A few members of the public, along with the county’s Central Board of Architectural Review, were given a first-hand look at the future Lompoc Wind Energy Project on Friday.
The board held an on-site public hearing on the project, to evaluate the developer’s plans to build an operations and maintenance facility at the corner of Sudden Road and San Miguelito Road.
Specially measured “story poles” helped show the outline and height of the proposed 5,000-square-foot building, while white poles placed along surrounding hillsides and ridges indicated the future locations for some of the wind farm’s planned 65 wind turbines, which will be owned and operated by the company Acciona Energy.
John Day, Santa Barbara County planner for the project, said the story poles for the operations and maintenance building would remain in place until Monday or Tuesday. He said the white turbine poles would remain up for the foreseeable future.
Phase one of the Lompoc Wind Energy Project includes construction of the operations and maintenance facility, a power substation, and the first 37 of the eventual 65 wind turbines, which will reach 397 feet high.
Those turbines will be placed primarily on rural agricultural land, along the coastal ridges south of Lompoc. When complete, the wind farm will generate an estimated 285 million kilowatt hours of electricity each year, equivalent to the electrical usage of 40,000 to 50,000 households, which will be used by Pacific Gas and Electric Co.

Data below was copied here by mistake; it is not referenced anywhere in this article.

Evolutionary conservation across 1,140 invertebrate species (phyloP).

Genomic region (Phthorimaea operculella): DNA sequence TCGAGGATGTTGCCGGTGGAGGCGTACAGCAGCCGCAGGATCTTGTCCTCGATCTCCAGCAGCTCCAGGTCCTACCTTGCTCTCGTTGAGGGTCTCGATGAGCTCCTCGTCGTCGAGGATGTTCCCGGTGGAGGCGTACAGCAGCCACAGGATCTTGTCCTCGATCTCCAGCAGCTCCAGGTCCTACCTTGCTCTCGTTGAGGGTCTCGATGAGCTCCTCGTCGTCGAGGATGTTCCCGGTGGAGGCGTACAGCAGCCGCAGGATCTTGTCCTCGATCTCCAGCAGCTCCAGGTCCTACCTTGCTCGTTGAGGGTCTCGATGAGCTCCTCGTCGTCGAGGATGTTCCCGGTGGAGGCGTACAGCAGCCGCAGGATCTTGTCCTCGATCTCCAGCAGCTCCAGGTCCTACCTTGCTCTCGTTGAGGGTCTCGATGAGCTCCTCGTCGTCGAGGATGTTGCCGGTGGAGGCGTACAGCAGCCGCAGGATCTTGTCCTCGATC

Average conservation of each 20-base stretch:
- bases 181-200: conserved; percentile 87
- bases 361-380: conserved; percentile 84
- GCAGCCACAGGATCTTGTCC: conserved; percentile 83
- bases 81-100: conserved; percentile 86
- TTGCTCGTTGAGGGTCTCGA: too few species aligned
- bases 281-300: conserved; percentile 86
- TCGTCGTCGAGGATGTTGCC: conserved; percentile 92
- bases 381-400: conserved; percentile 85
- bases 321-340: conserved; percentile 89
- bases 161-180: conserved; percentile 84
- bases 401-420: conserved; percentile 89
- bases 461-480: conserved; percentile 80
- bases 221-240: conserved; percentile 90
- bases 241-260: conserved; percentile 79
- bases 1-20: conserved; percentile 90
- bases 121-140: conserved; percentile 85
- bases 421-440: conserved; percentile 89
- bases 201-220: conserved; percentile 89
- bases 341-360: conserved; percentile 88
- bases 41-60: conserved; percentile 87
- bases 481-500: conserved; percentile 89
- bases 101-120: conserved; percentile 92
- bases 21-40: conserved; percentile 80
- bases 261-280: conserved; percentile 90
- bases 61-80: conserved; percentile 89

After the site visit, the CBAR hearing moved down to Lompoc City Hall building, where the group was tasked with evaluating the visual aspects of the project, particularly the operations and maintenance building.
“Much of the rest of the project is constrained by technical factors,” said Day, referring specifically to the height, size and shape of the wind turbines.
Board member Fred Donovan asked if the wind turbines could be painted gray instead of white, to better blend in with the foggy Lompoc skyline. Representatives for Acciona Energy said that a different color than the industry standard white could be used, but would require “24-hour strobe lighting to meet FAA requirements.”
There was one public speaker at the hearing, Lompoc businessman George Bedford, whose property is adjacent to the new wind turbines.
“When you’re putting 65 400-foot tall wind turbines up there, nobody gives a flying fudge about that little building,” said Bedford.
Years earlier, Bedford said, the county BAR had forced him to lower the height of his house’s roof, due to strict ridgeline planning rules.
“So I guess those rules don’t apply to big companies though,” Bedford said.
Day responded that the ridgeline rules applied to all applicants, but that the county Planning Commission, Board of Supervisors, and even the county courts had ruled to allow the wind farm an exemption.
Bedford said he had filed an appeal of those decisions on Thursday with the Ventura County courts.
The CBAR hearing ended with all five members of the board making their final suggestions on landscaping, and building colors involved with the operations and maintenance building. The CBAR is expected to meet on Aug. 12 in Solvang, for possible final architectural approval.
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